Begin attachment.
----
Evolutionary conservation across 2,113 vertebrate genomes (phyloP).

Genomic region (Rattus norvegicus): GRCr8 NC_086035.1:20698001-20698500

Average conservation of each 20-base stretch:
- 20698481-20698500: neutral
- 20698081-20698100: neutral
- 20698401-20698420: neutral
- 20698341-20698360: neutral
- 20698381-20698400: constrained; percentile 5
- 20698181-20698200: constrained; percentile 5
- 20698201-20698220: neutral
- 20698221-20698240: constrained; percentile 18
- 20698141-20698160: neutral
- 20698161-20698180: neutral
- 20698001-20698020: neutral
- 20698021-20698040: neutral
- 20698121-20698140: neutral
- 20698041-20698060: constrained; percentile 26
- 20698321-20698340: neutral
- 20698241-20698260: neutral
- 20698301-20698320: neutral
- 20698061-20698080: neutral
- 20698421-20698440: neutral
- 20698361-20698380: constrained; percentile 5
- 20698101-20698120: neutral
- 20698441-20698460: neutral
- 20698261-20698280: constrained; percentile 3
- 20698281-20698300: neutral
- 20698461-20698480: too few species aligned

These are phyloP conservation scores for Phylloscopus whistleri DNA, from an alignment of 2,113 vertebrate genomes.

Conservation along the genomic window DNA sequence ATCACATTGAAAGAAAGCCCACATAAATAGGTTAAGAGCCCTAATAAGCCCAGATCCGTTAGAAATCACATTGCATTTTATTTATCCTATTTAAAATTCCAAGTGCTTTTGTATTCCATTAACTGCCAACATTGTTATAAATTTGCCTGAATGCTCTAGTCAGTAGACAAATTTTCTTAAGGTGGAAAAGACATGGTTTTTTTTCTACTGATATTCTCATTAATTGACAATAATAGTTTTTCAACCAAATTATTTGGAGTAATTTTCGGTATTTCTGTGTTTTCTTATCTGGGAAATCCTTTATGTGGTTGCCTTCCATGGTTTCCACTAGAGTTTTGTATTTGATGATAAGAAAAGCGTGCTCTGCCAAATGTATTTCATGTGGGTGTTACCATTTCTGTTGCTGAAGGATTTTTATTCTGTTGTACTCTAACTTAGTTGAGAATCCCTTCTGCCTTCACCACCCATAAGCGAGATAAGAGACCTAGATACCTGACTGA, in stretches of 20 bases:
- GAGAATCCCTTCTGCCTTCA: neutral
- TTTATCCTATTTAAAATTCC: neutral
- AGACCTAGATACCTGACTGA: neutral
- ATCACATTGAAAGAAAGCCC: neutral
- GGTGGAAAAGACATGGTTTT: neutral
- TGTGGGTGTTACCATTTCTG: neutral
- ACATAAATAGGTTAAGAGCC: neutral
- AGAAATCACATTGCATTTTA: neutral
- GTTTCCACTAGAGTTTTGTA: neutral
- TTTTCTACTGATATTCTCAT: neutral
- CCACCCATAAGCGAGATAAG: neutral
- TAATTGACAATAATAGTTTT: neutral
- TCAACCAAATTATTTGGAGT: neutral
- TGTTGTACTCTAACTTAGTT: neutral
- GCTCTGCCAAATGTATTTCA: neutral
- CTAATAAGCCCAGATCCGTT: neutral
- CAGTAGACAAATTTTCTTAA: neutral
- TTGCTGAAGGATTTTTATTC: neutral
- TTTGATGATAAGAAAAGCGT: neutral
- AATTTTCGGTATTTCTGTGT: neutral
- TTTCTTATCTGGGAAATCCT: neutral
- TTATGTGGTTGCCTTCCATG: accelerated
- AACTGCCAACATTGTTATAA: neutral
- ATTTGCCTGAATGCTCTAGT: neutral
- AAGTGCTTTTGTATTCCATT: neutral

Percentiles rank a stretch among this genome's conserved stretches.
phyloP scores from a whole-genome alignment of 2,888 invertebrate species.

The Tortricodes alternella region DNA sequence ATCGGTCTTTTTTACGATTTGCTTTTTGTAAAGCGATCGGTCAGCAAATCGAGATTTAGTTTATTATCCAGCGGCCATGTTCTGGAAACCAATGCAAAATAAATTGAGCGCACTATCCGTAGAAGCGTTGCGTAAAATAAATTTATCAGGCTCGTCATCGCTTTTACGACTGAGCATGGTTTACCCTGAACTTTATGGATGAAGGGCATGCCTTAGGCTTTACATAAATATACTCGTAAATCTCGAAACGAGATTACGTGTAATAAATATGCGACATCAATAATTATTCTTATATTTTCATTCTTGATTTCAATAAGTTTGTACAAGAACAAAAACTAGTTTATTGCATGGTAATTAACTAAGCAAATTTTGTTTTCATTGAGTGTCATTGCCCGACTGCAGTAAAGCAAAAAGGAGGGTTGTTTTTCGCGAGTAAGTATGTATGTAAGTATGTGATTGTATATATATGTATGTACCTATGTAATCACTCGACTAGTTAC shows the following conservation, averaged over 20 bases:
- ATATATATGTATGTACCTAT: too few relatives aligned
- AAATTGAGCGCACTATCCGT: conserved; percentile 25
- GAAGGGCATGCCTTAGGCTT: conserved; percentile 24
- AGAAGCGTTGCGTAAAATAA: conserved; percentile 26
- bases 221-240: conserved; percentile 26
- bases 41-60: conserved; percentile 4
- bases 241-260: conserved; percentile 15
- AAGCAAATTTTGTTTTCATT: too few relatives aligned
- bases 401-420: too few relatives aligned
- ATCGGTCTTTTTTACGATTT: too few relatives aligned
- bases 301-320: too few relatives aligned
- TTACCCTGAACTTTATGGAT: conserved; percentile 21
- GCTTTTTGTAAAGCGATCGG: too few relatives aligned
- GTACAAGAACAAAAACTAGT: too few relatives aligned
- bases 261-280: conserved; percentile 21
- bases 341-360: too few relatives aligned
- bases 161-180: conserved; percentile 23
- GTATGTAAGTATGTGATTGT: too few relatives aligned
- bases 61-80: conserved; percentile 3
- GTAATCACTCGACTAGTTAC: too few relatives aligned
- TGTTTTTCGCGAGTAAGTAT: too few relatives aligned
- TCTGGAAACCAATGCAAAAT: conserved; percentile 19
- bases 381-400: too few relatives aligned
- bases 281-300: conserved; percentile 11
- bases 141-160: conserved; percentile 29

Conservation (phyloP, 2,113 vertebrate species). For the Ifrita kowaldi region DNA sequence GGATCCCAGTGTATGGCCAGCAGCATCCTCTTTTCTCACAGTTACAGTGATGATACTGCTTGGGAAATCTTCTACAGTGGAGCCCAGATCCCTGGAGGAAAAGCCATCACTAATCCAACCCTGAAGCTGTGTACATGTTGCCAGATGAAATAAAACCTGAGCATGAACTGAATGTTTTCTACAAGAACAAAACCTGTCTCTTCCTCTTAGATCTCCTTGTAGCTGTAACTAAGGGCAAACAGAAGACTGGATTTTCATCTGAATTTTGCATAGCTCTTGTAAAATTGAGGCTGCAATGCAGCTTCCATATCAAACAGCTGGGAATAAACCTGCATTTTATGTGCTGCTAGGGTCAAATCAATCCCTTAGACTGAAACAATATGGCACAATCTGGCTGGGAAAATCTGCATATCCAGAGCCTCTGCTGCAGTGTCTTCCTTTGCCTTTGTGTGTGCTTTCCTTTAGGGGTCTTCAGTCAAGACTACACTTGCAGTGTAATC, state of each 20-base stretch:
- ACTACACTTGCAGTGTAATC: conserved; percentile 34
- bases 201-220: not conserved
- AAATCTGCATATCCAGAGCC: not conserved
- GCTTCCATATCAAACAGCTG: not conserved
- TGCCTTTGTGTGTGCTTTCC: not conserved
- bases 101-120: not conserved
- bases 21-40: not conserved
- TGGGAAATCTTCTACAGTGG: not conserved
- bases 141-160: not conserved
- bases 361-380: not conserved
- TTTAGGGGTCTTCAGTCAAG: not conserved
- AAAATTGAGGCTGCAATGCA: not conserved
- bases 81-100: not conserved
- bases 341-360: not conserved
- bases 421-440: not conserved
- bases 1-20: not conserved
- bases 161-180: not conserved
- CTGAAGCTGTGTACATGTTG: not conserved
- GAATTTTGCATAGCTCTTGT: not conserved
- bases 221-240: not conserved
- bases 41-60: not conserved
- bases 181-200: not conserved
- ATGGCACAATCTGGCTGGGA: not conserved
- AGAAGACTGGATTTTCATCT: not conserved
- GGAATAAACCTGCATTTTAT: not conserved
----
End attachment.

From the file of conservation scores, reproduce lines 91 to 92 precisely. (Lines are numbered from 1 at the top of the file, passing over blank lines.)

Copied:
- bases 21-40: not conserved
- TGGGAAATCTTCTACAGTGG: not conserved